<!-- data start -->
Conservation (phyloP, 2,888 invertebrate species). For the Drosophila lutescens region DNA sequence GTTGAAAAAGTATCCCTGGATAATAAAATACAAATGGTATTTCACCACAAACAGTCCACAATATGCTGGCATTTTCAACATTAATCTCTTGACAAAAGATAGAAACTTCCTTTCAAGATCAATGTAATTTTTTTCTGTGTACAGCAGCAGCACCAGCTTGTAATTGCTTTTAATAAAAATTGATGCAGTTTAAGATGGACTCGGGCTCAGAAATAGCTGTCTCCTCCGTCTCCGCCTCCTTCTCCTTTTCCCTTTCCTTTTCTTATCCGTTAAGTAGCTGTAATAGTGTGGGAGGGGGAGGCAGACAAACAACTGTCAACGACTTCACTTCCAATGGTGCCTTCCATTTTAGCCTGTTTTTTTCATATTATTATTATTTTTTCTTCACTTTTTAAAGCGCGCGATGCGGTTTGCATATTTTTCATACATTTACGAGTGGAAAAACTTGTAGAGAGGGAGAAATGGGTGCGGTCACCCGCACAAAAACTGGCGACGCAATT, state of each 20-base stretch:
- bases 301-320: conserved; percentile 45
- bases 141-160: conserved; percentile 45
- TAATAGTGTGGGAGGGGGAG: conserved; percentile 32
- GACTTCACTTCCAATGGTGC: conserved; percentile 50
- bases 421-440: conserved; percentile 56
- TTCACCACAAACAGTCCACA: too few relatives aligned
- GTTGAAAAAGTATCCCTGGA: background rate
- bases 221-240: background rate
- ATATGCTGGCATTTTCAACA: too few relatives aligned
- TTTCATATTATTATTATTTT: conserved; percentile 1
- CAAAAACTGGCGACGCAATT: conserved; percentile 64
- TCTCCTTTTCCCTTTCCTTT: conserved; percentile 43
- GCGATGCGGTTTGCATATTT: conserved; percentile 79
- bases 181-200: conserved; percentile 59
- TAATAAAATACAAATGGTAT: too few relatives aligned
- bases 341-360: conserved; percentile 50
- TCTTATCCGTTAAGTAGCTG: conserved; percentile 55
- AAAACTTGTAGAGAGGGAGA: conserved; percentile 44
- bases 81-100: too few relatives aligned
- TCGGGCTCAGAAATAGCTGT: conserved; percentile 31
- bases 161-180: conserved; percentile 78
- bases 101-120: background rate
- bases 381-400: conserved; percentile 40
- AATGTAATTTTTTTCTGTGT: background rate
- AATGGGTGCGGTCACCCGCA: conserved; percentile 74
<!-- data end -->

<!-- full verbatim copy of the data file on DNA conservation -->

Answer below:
Conservation (phyloP, 2,888 invertebrate species). For the Drosophila lutescens region DNA sequence GTTGAAAAAGTATCCCTGGATAATAAAATACAAATGGTATTTCACCACAAACAGTCCACAATATGCTGGCATTTTCAACATTAATCTCTTGACAAAAGATAGAAACTTCCTTTCAAGATCAATGTAATTTTTTTCTGTGTACAGCAGCAGCACCAGCTTGTAATTGCTTTTAATAAAAATTGATGCAGTTTAAGATGGACTCGGGCTCAGAAATAGCTGTCTCCTCCGTCTCCGCCTCCTTCTCCTTTTCCCTTTCCTTTTCTTATCCGTTAAGTAGCTGTAATAGTGTGGGAGGGGGAGGCAGACAAACAACTGTCAACGACTTCACTTCCAATGGTGCCTTCCATTTTAGCCTGTTTTTTTCATATTATTATTATTTTTTCTTCACTTTTTAAAGCGCGCGATGCGGTTTGCATATTTTTCATACATTTACGAGTGGAAAAACTTGTAGAGAGGGAGAAATGGGTGCGGTCACCCGCACAAAAACTGGCGACGCAATT, state of each 20-base stretch:
- bases 301-320: conserved; percentile 45
- bases 141-160: conserved; percentile 45
- TAATAGTGTGGGAGGGGGAG: conserved; percentile 32
- GACTTCACTTCCAATGGTGC: conserved; percentile 50
- bases 421-440: conserved; percentile 56
- TTCACCACAAACAGTCCACA: too few relatives aligned
- GTTGAAAAAGTATCCCTGGA: background rate
- bases 221-240: background rate
- ATATGCTGGCATTTTCAACA: too few relatives aligned
- TTTCATATTATTATTATTTT: conserved; percentile 1
- CAAAAACTGGCGACGCAATT: conserved; percentile 64
- TCTCCTTTTCCCTTTCCTTT: conserved; percentile 43
- GCGATGCGGTTTGCATATTT: conserved; percentile 79
- bases 181-200: conserved; percentile 59
- TAATAAAATACAAATGGTAT: too few relatives aligned
- bases 341-360: conserved; percentile 50
- TCTTATCCGTTAAGTAGCTG: conserved; percentile 55
- AAAACTTGTAGAGAGGGAGA: conserved; percentile 44
- bases 81-100: too few relatives aligned
- TCGGGCTCAGAAATAGCTGT: conserved; percentile 31
- bases 161-180: conserved; percentile 78
- bases 101-120: background rate
- bases 381-400: conserved; percentile 40
- AATGTAATTTTTTTCTGTGT: background rate
- AATGGGTGCGGTCACCCGCA: conserved; percentile 74